In the fashion of traditional MTAs, the diskstorage extension writes Envelope data and queue metadata directly to disk to configurable directories. This extension relies on pyaio to asynchronously write and read files on disk.

To ensure file creation and modification is atomic, files are first written to a scratch directory and then os.rename() moves them to their final destination. For this reason, it is important that the scratch directory (tmp_dir argument in the constructor) reside on the same filesystem as the envelope and meta directories (env_dir and meta_dir arguments, respectively).

The files created in the envelope directory will be identified by a uuid4() hexadecimal string appended with the suffix .env. The files created in the meta directory will be identified by the same uuid string as its corresponding envelope file, but with the suffix .meta. The envelope and meta directories can be the same, but two DiskStorage should not share directories.

To install this extension:

$ pip install python-slimta-diskstorage

And to initialize a new DiskStorage:

from slimta.diskstorage import DiskStorage

queue_dir = '/var/spool/slimta/queue'
queue = DiskStorage(queue_dir, queue_dir)

Redis Storage

Taking advantage of the advanced data structures and ease of use of the redis database, the redisstorage extension simply creates a hash key for each queued message, containing its delivery metadata and a pickled version of the Envelope.

The keys created in redis will look like the following:

redis 127.0.0.1:6379> KEYS *
1) "slimta:28195d3b0a5847f9853e5b0173c85151"
2) "slimta:5ebb94976cd94b418d6063a2ca4cbf8f"
3) "slimta:d33879cf66244472b983770ba762e07b"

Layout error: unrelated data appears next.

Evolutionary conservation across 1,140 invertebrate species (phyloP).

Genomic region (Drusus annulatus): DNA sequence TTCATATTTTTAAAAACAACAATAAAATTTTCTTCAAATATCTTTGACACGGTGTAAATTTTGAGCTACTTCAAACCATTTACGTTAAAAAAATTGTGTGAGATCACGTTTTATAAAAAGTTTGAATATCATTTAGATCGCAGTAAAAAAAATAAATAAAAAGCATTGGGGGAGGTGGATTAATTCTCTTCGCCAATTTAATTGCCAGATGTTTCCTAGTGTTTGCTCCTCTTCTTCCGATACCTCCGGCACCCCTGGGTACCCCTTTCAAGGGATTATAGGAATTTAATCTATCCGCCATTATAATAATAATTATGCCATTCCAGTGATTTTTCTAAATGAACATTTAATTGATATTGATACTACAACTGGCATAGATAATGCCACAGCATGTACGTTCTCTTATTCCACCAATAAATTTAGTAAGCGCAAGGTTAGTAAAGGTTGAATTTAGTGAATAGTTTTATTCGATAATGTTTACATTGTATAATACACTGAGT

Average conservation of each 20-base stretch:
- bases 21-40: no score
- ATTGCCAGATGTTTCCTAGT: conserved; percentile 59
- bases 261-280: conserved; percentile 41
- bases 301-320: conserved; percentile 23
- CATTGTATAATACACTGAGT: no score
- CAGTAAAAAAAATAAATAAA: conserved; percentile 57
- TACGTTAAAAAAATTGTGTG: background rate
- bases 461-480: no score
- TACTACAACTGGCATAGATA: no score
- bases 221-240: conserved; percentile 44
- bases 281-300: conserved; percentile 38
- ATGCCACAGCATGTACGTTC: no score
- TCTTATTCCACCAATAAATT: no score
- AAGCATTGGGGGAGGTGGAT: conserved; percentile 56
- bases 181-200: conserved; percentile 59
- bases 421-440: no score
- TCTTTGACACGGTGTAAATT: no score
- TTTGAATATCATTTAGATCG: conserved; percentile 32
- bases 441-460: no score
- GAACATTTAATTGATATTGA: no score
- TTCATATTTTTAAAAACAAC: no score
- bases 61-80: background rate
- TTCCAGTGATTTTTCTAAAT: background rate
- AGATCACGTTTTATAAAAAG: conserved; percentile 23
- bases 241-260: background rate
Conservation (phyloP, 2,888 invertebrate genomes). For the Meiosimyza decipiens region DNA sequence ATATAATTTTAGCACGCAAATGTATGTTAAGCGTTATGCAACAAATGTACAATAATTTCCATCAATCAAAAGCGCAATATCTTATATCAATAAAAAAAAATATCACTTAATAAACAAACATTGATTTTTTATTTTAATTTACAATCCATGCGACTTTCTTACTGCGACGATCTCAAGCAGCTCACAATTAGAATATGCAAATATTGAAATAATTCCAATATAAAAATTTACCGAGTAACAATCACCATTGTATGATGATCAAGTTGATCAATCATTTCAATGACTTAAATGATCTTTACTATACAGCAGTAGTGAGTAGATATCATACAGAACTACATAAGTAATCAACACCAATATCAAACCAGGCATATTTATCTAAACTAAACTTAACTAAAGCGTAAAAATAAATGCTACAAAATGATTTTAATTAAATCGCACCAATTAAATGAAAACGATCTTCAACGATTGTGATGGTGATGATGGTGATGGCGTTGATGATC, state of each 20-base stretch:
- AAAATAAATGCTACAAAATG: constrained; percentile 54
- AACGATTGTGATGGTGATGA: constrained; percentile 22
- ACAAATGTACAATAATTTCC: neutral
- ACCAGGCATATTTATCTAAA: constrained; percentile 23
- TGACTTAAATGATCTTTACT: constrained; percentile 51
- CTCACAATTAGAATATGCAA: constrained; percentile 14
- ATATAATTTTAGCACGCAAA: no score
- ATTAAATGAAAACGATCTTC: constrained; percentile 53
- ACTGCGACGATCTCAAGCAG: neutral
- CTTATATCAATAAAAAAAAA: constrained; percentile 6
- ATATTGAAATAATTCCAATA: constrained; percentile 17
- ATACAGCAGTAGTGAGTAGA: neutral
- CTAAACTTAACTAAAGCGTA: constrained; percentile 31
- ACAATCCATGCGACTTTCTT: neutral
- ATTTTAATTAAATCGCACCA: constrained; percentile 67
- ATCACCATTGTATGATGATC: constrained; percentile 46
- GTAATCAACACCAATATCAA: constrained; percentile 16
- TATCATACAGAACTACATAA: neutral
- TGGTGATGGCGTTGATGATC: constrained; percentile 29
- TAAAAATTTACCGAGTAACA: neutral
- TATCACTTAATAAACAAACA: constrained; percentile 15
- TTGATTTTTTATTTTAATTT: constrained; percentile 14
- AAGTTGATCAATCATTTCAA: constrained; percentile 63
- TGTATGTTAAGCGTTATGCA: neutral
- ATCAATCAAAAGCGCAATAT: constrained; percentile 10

redis 127.0.0.1:6379>

Each key is a hash that will look something like:

redis 127.0.0.1:6379> HGETALL slimta:d33879cf66244472b983770ba762e07b
1) "attempts"
2) "2"
3) "timestamp"
4) "1377121655"
5) "envelope"
6) "..."
redis 127.0.0.1:6379>

On startup, the Queue will scan the keyspace (using the customizable prefix slimta:) and populate the queue with existing messages for delivery.

To install this extension:

$ pip install python-slimta-redisstorage

And to initialize a new RedisStorage:

from slimta.redisstorage import RedisStorage

store = RedisStorage('redis.example.com')

Celery Distributed Queuing

Why It’s Better

One of the original inspirations for slimta was splitting apart the “big 3” components of an MTA in such a way that different server clusters could be responsible for each component. These “big 3” components are called the edge, the queue, and the relay in this library.

One of the largest and most complicated pieces of logic in modern-day ESPs is anti-abuse. It is reasonable to assume that simply handling inbound traffic from a spam-filled world is more than enough for a server cluster to be responsible for. The server running the edge service should be able to simply hand off a received message for delivery to the queue running on another machine.